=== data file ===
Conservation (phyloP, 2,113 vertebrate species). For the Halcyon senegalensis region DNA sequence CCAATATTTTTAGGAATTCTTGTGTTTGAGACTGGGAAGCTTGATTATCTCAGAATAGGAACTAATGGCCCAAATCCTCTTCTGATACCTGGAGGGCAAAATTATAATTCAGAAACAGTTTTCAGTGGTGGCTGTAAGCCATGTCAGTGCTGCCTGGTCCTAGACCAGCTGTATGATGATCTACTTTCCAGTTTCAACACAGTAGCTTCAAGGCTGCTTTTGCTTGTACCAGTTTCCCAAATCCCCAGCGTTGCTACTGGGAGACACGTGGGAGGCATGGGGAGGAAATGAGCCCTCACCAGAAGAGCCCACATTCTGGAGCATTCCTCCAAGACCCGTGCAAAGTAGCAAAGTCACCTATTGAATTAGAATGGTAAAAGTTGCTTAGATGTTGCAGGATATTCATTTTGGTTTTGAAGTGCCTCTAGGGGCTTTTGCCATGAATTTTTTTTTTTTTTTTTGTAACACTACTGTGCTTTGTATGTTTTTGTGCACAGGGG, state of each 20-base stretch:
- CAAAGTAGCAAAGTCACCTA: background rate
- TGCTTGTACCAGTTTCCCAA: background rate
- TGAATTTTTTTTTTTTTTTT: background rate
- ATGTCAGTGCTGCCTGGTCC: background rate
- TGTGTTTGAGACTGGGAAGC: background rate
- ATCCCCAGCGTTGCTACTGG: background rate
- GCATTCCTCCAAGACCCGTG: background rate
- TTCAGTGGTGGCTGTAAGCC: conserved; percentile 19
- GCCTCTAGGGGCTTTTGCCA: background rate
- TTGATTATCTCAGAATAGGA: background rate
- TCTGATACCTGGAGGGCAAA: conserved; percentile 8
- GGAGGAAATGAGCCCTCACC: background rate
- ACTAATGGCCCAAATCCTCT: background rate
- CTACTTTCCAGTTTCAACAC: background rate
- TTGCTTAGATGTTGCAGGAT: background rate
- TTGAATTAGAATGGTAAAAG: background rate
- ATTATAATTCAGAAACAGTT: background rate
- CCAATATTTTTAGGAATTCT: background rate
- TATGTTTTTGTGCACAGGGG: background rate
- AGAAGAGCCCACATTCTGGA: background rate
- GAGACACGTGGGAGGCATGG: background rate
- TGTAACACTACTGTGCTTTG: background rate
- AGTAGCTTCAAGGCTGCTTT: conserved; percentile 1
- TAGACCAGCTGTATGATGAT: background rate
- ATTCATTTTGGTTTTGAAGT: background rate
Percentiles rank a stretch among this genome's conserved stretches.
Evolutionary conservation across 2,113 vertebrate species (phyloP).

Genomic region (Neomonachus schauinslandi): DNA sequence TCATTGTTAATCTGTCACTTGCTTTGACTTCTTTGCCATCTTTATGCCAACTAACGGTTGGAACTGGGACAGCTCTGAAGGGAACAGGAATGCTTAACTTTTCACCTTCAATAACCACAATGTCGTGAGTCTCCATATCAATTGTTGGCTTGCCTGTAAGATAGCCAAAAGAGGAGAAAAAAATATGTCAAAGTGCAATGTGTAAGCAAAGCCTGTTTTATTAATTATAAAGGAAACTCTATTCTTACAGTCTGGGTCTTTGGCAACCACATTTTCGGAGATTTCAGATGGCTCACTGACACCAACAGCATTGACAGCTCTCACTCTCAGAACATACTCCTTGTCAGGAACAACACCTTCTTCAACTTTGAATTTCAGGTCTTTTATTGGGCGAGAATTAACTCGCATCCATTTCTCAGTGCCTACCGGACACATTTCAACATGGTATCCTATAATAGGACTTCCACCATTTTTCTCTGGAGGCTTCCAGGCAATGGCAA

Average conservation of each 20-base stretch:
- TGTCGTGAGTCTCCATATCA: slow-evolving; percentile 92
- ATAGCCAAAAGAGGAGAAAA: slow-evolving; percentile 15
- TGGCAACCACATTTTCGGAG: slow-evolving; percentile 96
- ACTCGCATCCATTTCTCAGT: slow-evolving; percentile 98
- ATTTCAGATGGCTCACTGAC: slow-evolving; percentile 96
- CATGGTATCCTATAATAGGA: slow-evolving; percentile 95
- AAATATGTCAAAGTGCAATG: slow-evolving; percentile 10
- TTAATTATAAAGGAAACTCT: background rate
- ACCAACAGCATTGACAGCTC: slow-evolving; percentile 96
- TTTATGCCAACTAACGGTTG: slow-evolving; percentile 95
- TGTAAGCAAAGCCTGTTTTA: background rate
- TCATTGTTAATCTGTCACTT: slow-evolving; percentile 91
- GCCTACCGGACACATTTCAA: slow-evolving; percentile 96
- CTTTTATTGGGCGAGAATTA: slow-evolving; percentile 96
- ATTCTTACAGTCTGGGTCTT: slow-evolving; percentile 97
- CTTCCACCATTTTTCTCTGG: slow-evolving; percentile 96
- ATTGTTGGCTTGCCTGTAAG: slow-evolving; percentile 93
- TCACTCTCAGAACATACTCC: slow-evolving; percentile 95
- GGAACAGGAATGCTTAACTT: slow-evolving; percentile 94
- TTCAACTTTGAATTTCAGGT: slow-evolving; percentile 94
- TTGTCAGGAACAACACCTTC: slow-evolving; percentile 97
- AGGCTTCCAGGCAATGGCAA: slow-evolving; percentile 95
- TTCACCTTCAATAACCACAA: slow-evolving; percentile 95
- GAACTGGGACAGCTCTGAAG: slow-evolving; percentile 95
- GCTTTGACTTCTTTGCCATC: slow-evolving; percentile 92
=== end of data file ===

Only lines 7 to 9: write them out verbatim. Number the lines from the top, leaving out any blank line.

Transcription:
- ATCCCCAGCGTTGCTACTGG: background rate
- GCATTCCTCCAAGACCCGTG: background rate
- TTCAGTGGTGGCTGTAAGCC: conserved; percentile 19